Mitochondrion Mark 4.2 Build Log: The inevitable stage where nothing works

The Mitochondrion Mark 4.2 build is getting to the fun part, the bit where pretty much none of the parts work. However, there are at least parts that don’t work, as opposed to no parts. This counts as progress.

So:

1) The new main board holds all of the electronics and connects them up. The board itself has been made, is currently in the post and, when it arrives, the soldering begins.

2) The centre section of the metal spine needs to be remade. It’s full of bolt holes aligned with the Mark 4.1 main board, but the Mark 4.2 board has holes in different places. Adding those holes to the existing spine would end up with some very weak points, so two new bits of aluminium needed. This is the most trivial task – cut, bend, drill, tap & countersink.

3) There’s wiring to fiddle with. Bastard wiring.

4) For the software, the task scheduler works. I used the world’s most minimal Arduino task scheduler and added bits. Everything is a task, there’s a list of tasks set at compile time, each task has a time when it will run, and a loop just ticks through the microseconds to see if any of the tasks can run yet. My brainwave of an extension is just a boolean flag added to each task to see if it should run, as well as if it can run.

5) I think I’ve got the inter-task communication straight in my head. Messages are just a global pool of flags to describe various overall states (is it spinning, is the battery flat, etc…). Every task can change those messages, but there’s a small enough number of tasks that it shouldn’t be a problem. I think I’ve got the design straight, but there’s going to be drawing of arrows and boxes on pieces of paper today until I’m more certain. Then I’ll write some code and it’ll probably turn to custard.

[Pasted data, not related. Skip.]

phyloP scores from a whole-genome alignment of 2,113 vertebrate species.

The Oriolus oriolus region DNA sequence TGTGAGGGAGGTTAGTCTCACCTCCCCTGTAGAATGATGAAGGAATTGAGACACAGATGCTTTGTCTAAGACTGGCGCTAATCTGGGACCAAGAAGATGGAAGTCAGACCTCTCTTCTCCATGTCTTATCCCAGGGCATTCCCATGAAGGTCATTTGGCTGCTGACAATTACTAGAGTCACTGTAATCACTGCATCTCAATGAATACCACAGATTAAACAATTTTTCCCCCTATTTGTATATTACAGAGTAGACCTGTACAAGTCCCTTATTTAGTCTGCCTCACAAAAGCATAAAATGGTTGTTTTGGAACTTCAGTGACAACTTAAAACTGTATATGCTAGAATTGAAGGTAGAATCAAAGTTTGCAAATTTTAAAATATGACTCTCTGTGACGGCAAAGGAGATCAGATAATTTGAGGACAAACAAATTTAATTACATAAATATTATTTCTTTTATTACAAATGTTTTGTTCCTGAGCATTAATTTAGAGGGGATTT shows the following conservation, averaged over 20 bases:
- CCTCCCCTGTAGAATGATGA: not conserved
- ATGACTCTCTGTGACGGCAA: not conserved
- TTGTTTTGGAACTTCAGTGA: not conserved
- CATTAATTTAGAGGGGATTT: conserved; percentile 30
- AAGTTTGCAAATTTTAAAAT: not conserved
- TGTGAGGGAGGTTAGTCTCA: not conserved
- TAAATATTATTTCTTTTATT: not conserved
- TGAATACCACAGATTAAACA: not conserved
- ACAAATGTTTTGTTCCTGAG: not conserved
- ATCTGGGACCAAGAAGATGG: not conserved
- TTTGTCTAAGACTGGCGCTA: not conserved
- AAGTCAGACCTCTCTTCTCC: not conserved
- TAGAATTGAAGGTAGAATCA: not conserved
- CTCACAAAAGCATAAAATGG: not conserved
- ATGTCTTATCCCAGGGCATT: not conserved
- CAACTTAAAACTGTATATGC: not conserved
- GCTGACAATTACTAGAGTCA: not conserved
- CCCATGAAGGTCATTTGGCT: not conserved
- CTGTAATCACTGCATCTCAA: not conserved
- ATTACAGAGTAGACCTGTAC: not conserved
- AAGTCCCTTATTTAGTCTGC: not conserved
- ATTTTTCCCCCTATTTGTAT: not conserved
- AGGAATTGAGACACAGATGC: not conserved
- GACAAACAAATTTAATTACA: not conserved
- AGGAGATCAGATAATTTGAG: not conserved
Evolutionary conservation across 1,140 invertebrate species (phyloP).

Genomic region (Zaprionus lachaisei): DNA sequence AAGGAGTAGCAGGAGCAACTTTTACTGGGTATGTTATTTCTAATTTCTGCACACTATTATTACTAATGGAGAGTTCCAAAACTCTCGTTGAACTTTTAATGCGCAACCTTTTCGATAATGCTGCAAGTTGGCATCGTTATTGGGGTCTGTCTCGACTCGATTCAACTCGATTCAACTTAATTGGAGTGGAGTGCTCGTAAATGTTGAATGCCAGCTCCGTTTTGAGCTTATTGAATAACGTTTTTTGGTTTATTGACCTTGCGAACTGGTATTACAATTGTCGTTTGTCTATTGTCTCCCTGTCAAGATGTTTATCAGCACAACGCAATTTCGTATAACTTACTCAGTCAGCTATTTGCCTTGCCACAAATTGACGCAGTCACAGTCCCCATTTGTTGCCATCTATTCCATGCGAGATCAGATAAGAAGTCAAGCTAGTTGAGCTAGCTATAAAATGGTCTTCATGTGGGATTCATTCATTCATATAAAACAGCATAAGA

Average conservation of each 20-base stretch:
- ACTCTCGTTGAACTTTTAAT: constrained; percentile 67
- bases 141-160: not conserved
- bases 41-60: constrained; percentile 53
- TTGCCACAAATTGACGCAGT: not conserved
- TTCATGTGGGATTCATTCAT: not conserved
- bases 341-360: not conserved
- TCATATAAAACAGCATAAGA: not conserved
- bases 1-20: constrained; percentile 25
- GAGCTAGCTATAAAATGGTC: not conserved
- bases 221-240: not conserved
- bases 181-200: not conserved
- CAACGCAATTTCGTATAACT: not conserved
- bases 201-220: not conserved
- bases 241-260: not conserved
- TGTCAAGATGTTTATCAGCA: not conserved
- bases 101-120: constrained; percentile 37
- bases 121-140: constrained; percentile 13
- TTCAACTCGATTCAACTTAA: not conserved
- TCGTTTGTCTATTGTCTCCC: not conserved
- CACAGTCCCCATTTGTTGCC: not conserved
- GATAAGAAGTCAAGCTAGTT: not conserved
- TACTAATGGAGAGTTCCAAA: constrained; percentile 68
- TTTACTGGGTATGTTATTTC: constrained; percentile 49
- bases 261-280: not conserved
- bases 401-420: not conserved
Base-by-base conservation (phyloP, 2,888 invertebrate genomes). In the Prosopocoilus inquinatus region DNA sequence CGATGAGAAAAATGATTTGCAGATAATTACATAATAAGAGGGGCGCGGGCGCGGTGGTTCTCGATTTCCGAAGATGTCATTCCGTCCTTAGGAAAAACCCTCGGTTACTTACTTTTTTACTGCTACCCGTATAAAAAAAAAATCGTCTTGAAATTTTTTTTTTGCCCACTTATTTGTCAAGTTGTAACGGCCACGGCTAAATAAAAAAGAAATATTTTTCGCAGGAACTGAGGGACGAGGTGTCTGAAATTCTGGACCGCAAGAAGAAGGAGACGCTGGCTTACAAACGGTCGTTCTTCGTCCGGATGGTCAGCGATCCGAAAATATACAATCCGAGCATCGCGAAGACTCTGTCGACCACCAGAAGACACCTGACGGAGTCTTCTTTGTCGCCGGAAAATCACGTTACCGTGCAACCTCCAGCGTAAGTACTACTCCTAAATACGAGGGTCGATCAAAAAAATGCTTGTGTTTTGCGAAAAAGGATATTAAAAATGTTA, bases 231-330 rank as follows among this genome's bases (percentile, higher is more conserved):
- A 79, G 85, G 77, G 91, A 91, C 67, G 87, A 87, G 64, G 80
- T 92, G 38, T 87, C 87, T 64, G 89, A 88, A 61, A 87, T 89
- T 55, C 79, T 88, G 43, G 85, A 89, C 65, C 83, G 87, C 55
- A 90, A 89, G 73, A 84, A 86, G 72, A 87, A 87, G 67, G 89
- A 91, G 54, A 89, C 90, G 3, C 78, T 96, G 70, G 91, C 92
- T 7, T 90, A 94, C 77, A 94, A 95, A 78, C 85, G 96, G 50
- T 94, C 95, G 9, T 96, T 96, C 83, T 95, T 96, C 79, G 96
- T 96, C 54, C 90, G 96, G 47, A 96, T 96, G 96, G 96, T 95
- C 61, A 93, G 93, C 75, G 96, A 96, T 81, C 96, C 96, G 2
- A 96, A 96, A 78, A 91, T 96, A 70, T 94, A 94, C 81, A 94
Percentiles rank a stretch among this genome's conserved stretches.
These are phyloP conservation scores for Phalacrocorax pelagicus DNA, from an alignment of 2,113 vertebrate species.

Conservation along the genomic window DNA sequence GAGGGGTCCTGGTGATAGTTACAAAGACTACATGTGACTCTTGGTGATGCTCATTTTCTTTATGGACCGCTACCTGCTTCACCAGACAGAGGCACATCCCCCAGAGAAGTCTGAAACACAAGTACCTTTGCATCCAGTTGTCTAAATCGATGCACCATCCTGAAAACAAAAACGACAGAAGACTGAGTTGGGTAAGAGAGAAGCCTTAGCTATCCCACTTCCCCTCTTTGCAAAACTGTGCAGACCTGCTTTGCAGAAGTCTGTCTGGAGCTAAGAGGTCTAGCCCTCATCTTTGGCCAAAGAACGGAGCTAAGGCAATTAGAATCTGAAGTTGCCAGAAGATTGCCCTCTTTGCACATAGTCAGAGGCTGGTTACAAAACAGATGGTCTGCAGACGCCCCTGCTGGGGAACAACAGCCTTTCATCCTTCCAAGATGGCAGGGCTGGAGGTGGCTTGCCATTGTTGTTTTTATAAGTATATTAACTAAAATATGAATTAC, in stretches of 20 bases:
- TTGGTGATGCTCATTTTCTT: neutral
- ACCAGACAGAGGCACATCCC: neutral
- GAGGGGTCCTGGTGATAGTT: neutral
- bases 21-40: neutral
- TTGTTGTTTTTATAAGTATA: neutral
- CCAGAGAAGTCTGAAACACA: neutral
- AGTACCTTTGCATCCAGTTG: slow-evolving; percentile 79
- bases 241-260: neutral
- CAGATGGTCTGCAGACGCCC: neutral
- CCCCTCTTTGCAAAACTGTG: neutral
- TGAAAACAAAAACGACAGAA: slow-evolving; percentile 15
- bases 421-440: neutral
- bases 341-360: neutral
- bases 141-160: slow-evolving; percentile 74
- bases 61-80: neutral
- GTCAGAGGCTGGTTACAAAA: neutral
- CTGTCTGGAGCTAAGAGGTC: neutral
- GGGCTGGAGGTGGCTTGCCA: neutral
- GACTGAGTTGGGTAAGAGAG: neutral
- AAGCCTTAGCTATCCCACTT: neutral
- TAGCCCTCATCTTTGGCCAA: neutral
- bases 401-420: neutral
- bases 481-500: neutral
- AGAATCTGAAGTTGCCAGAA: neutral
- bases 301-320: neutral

6) The patten generators working from stored images aren’t working, coz the library that reads the memory storage isn’t working coz the library that controls the network that connects the memory to the microcontroller isn’t working. The I2C library uses 8-bit addressing and my 128 kByte EEPROM needs 17-bit addressing, and buggered if I can get that to work. I’ve asked a few people, but seriously, reading an EEPROM from an Arduino? When that EEPROM is more than 32 kB and you don’t want to use the standard Wire library (coz it can lock up the entire Arduino) Grr… Also argh!

7) The pattern generators working from audio seem fine, except the audio amp seems to have a very narrow frequency range. This needs fixing. It might be down to the op amp, but all this involves analogue electronics, where I really have no idea what I’m doing.

8) The BlueTooth module can be seen by BlueTooth devices, but getting data through it isn’t happening yet. More poking needed. Also, turning the bugger on creates enough noise in the audio amp to drown out audio. Local capacitors on the power lines don’t help, so current plan is just to turn BlueTooth off when in modes that use audio.

9) The code to switch between modes… I think it will play nicely with the task manager, but I’ve just got to write it.